CEASE-FIRE: GOOD SIGN OR BAD?

"American troops withheld their firepower on Sunday outside three Iraqi cities where insurgents have seized control, allowing Iraqi intermediaries time to seek negotiated solutions to the most serious challenge yet to the year-old occupation," the Times reports.U.S. military officials said they decided to pause for the Shi'ite festival of Arbaeen. And, according to the Times, they warned that the resistance in Falluja, Najaf, and Karbala "would be crushed if the insurgents maneuvered for long."But The Agonist notes that "you do not negotiate a cease-fire from a position of strength if you are the occupying power."Steve Gilliard agrees, noting that the Marines' tactics in Falluja don't bode well for their operations there.

One exmple, the use of the AC-130. That plane is never used in offensive operations. It can kill a football field's worth of soldiers. No one can move forward when Spectre is above, unless they want to die. It is usually used when US forces are pinned down. Then, it can wipe an attacking enemy out. The fact that it was used in Fallujah indicates that their attack stalled out. Then, they had to call in more AF fighters, which means they were in serious trouble. Marines hate calling in the Air Force because they have a habit of killing Marines.Then, of course, they bought up a third battalion. A full regiment of troops still stuck in that one mile area of Fallujah.In no war game you could play, in no Lessons Learned, do you bring up another unit if your attack is going well. You do that when your other units are getting hammered.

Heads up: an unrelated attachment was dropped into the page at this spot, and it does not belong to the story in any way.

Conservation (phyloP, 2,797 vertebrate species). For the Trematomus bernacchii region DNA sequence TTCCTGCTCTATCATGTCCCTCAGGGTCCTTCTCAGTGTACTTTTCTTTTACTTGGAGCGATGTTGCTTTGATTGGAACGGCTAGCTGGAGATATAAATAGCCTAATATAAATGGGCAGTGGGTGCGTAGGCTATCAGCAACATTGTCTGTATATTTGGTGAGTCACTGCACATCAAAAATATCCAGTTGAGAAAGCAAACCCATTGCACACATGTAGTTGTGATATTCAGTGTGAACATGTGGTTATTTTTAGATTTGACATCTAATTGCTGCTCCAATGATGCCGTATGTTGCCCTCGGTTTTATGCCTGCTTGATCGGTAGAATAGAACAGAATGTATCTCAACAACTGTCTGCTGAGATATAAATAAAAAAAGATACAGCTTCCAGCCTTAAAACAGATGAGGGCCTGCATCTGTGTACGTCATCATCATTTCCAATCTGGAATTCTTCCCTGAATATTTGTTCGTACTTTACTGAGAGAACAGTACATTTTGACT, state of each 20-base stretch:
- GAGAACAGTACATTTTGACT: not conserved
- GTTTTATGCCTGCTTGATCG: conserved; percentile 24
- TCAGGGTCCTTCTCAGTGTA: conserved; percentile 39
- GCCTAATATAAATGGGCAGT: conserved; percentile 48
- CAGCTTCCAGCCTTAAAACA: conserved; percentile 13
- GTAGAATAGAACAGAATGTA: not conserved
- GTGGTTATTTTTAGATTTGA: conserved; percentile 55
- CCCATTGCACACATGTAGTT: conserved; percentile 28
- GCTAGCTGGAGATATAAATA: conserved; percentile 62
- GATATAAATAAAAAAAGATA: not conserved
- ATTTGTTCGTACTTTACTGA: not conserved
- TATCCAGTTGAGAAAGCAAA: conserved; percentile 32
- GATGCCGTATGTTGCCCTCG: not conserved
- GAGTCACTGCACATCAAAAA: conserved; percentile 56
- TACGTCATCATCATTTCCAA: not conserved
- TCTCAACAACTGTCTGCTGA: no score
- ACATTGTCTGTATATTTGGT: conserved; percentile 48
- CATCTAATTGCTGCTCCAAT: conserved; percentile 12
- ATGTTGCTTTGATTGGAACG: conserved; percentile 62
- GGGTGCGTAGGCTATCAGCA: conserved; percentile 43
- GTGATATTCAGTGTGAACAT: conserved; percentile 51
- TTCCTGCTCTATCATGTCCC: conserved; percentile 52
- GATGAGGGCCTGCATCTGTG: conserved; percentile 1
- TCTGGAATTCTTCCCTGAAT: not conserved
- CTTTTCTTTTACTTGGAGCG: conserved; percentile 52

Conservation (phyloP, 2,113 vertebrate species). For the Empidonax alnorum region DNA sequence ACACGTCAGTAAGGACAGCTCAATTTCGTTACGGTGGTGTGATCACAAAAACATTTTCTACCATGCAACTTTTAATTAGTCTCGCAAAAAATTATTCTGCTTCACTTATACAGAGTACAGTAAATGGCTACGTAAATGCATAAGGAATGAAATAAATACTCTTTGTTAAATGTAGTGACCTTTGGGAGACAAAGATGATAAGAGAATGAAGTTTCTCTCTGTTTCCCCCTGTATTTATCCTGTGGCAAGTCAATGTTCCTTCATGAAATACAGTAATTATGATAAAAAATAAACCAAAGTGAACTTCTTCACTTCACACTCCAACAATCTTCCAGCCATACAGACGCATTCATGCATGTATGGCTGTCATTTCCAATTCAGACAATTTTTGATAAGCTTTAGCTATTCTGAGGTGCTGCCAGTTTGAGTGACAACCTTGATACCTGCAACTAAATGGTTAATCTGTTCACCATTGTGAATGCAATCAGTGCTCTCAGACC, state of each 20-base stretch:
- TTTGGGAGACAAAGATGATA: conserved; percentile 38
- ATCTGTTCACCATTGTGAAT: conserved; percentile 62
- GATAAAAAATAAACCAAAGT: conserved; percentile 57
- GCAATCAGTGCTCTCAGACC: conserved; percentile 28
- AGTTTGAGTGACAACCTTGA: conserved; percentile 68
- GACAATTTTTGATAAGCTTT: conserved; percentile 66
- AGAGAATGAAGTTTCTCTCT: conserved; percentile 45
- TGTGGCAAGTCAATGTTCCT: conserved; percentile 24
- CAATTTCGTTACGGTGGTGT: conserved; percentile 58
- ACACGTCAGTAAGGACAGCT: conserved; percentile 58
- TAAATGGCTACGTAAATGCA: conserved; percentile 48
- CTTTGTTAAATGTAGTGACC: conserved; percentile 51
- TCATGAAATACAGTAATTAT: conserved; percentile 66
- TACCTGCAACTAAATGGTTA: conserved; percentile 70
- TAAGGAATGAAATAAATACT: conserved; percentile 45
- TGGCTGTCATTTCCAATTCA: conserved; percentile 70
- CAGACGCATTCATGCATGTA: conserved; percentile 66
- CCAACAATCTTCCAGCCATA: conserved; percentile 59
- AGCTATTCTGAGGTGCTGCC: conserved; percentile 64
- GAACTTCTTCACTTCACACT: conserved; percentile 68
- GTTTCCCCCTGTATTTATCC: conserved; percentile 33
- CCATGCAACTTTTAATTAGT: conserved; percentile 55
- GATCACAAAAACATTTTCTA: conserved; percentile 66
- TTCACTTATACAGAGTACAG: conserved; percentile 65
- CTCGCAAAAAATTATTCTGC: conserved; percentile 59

Not so, says Defense Tech reader RB. Although 18 Marines have died in a week's worth of fighting in Falluja, "citing Marine casualties as a flat number is misleading in the extreme."
The real issue is a) ratio of Marine to enemy casualties, b) casualties as a percent of engaged Marines and c) effective control of the city vs. damage to infrastructure & civilian casualties.From what reports are available, the Marines are doing an unprecedented job in all 3 of these categories... Apart from the missiles that took down the wall around a mosque early on, this operation seems to be highly effective without the use of major force options. The house to house fighting is in fact a sign of our strength we can do this with a minimum of collateral damage.
THERE'S MORE: Defense Tech reader MS thinks Steve Gilliard's all wrong about the AC-130 gunship's symbolism."This is far, far, far from your daddy's orbiting bullet hose of yesteryear," MS writes. "Steve's statement may have had some accuracy back in the day of the original(s) going to the DC3 with 7.62 miniguns, up through the shortlived -119 version, and even the original -130 variant."Current models, however, while useful in a perimeter defense, are also very, very useful in plinking individual targets with limited collateral (damage)."
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